In fact, Villodas goes even further than Butler because lovemaking is not only revelatory but also missional:

Moreover, lovemaking is an act of mission. When a couple is in love—giving and receiving each other in bodily, emotional, and spiritual communion—they can’t help but overflow in love to the world around them.  (DFL, pp.168-169)

If Butler, discussing how the sex act points to God’s relationship with us, is labeled as harmful, how much more harmful would it be to say the sex act is missional? Are uninvited missionaries engaged in cultural rape? The standard required for him to uphold pulling his endorsement is untenable.

But these are not harmful views. Neither Butler or Villodas desire to enable abuse, nor believe these positions actually harm women. It just happens to be the case that Butler is the one singled out for scrutiny, and Villodas is in the position of his ministry and reputation being on the line if he does not engage in distancing himself from Butler (Joshua Mitchell has the perfect phrase for this: “innocence signaling”). Villodas, like the Keller Center, wants to engage in cultural apologetics and present a vision for a holistic Christianity for a broken world. But when attacked by a world that has become hostile to Christian belief, Villodas quickly capitulates, throwing Butler under the bus to preserve his own reputation. 

Likewise, the Keller Center faces the same impasse. If they have Butler resign from the Keller Center, they too would be making a similar move of distancing themselves from someone who believes in the same exact theology that they do, so that they can preserve their own status and credibility. The point of the negative world thesis is precisely to make this point: the culture is not just indifferent to Christianity, but is actively hostile to historic Christian belief. Christian organizations must stand firm so as to be resilient when fellow Christians are singled out and scapegoated. In fact, they need to be focused on building resilience. Resilience requires prudence as well as loyalty and, as Colin Redemer has written in these pages, courage. We need the will to stand by a brother when the world comes for him. It is not just that your friend’s life and livelihood is at risk. Rather, the truth of the gospel is at risk too. On that truth, we must never compromise. And compromise is precisely the point of this exercise.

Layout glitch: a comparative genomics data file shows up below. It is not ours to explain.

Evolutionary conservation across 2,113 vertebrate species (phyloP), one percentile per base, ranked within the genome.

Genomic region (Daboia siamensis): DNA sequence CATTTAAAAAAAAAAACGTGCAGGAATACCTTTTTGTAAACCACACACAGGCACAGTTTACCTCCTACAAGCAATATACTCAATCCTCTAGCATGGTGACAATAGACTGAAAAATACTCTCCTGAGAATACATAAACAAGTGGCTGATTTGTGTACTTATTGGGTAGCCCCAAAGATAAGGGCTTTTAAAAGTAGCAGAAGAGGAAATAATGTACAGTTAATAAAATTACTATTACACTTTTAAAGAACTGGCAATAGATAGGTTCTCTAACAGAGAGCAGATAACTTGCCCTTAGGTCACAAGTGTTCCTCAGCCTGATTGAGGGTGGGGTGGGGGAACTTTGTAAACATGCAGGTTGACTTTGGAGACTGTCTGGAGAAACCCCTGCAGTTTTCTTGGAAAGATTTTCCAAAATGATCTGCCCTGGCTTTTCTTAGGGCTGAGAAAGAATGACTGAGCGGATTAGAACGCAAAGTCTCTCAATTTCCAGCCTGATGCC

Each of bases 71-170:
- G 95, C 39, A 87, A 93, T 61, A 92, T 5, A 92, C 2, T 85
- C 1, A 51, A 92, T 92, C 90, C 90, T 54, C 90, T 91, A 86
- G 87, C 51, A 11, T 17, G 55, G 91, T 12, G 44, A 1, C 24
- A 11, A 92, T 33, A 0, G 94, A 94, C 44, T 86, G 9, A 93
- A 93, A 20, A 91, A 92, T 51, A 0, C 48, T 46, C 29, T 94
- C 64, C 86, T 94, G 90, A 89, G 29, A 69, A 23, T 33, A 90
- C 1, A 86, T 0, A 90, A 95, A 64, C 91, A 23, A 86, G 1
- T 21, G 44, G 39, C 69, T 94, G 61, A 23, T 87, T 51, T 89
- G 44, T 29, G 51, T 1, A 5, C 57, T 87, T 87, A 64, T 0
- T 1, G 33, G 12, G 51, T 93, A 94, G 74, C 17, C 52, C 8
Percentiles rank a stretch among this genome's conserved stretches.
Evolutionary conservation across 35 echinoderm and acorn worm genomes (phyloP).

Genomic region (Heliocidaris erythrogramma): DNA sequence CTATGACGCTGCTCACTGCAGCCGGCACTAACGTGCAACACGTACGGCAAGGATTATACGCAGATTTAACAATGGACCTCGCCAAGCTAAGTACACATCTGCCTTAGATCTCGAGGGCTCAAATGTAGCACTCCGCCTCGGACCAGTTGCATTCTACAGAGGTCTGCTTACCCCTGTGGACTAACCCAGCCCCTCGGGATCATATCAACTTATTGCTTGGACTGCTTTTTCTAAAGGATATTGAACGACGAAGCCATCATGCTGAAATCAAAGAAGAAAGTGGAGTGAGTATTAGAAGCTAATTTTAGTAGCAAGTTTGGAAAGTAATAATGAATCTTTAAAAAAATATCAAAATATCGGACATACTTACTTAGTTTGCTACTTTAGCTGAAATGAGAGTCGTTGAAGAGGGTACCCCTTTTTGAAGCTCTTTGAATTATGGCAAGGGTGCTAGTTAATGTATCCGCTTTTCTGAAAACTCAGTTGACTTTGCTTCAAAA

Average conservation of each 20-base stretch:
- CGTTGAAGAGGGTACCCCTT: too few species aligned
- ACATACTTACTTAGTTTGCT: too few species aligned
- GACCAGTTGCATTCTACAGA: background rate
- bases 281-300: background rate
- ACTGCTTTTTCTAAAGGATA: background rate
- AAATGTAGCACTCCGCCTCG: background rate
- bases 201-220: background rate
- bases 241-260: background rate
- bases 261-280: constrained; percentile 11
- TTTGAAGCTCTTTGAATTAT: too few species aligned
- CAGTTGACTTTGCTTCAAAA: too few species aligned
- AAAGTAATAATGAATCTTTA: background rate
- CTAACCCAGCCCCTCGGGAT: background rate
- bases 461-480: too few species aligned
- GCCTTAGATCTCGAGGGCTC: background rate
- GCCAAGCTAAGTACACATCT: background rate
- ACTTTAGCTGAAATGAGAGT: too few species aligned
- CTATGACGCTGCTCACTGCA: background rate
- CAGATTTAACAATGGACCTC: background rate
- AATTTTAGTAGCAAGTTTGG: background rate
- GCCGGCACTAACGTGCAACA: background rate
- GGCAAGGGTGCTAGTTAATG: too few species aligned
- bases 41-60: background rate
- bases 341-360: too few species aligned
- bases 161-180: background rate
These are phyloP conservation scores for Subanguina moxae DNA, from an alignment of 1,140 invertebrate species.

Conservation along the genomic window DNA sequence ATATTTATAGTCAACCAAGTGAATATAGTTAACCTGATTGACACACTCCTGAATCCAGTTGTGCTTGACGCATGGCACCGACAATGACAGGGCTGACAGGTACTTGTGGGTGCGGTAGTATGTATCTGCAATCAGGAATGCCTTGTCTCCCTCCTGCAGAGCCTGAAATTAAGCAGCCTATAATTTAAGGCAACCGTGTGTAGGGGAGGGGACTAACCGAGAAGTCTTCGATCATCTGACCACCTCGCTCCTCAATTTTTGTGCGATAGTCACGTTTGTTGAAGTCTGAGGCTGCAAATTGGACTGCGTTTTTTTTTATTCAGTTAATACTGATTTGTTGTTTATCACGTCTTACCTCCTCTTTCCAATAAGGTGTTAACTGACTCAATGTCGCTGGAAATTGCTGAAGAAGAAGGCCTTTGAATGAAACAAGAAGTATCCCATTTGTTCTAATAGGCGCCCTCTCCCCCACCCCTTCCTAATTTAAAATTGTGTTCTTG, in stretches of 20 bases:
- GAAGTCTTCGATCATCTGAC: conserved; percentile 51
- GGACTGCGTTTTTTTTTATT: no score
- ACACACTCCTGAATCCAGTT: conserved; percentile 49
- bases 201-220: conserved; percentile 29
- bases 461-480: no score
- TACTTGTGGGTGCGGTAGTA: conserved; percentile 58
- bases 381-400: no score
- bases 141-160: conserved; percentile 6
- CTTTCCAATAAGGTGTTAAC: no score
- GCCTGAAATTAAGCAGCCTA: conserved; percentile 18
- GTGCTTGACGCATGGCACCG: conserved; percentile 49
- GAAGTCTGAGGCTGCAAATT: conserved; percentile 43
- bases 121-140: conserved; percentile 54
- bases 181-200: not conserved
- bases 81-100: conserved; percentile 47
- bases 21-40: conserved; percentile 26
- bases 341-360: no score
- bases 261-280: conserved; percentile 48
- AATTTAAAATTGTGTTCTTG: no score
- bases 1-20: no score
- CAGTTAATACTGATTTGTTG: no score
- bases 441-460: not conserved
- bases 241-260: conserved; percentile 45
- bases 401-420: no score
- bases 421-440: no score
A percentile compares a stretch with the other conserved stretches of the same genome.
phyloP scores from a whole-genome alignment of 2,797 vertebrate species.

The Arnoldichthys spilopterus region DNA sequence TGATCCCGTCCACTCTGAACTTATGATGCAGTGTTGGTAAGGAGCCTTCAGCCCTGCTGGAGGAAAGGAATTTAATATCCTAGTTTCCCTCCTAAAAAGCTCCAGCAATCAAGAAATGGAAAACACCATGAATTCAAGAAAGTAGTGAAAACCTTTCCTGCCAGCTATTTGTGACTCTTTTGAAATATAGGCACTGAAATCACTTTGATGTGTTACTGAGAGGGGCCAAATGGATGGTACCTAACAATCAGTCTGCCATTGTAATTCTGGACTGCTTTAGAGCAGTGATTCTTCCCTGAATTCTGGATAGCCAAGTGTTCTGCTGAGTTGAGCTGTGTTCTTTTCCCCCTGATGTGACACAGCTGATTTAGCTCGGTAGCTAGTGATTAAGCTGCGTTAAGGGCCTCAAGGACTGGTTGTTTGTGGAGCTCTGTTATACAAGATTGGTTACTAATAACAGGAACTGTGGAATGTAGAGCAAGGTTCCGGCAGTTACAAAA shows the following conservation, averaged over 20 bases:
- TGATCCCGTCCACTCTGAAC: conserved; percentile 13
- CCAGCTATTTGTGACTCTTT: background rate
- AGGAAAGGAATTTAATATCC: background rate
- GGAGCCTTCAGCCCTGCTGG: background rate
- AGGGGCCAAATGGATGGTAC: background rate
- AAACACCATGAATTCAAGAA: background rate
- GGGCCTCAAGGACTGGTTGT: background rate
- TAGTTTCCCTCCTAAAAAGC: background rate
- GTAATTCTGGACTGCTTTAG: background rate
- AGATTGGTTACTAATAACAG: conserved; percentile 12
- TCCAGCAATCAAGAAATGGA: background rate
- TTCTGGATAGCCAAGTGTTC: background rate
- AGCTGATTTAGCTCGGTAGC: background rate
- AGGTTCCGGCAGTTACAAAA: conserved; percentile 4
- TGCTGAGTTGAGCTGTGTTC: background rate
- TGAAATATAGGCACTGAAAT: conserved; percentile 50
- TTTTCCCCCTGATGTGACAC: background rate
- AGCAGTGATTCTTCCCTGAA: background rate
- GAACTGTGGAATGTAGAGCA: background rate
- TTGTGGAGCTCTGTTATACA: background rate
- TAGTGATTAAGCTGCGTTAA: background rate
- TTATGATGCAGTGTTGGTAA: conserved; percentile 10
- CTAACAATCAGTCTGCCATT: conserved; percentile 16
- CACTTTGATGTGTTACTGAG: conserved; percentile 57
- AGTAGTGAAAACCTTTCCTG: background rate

Butler’s writing on this topic was admittedly painful to read. But that is not what has set the progressive mob on him. They are attacking him simply because he argues for a form of traditional gender roles within marriage. His language could be corrected so as faithfully to reflect the biblical portrait of human marriage as a reflection of the church’s relationship with God. That would in no way satisfy those most loudly baying for his blood. Capitulating to the progressives attacking Butler, in order to avoid the ire of the negative world, merely paves the way to concede the basics of the Christian sexual ethic wholesale.

Living in light of the negative world does not mean eschewing thoughtfulness or persuasion, but rather that we must understand the ways in which today’s cultured despisers attempt to attack Christianity with the levers of cultural power, and that we must act accordingly. These cultured despisers want nothing less than a reinvention of Christian categories to serve the ends of sexual liberation. Notice that the backlash against Sam Smith’s performance at the Grammys, infinitely more graphic and explicit, does not match the backlash against Butler. Our ‘concern’ is for Butler, not with Smith, because the problem is not with discussing sexuality, but only the vision of sexuality and gender roles patterned in Scripture. His reputation and livelihood are being stripped from him as we speak. Christian brothers and sisters are distancing from him for the sake of maintaining influence in a culture radically opposed to Christian truth. But this only lets the cultured despisers dictate the terms of discourse. By engaging in the cancellation ritual we are joining with those most opposed to the Gospel. The Keller Center can argue for Christian positions as thoughtfully as they want, but they too will be canceled or rendered impotent by the same people set against Butler.

The reality of the negative world is this: We are all already canceled, we just don’t know it yet. Better to come to terms with this fact sooner, rather than later.

Update: the original version of this article stated that the Keller Center had Butler resign. It has been updated to remove this information.

*Image Credit: Unsplash

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Stiven Peter

Stiven Peter is an M.A. student at Reformed Theological Seminary-NYC. Previously, he graduated from the University of Chicago with a double major in economics and religious studies. He currently lives in NYC.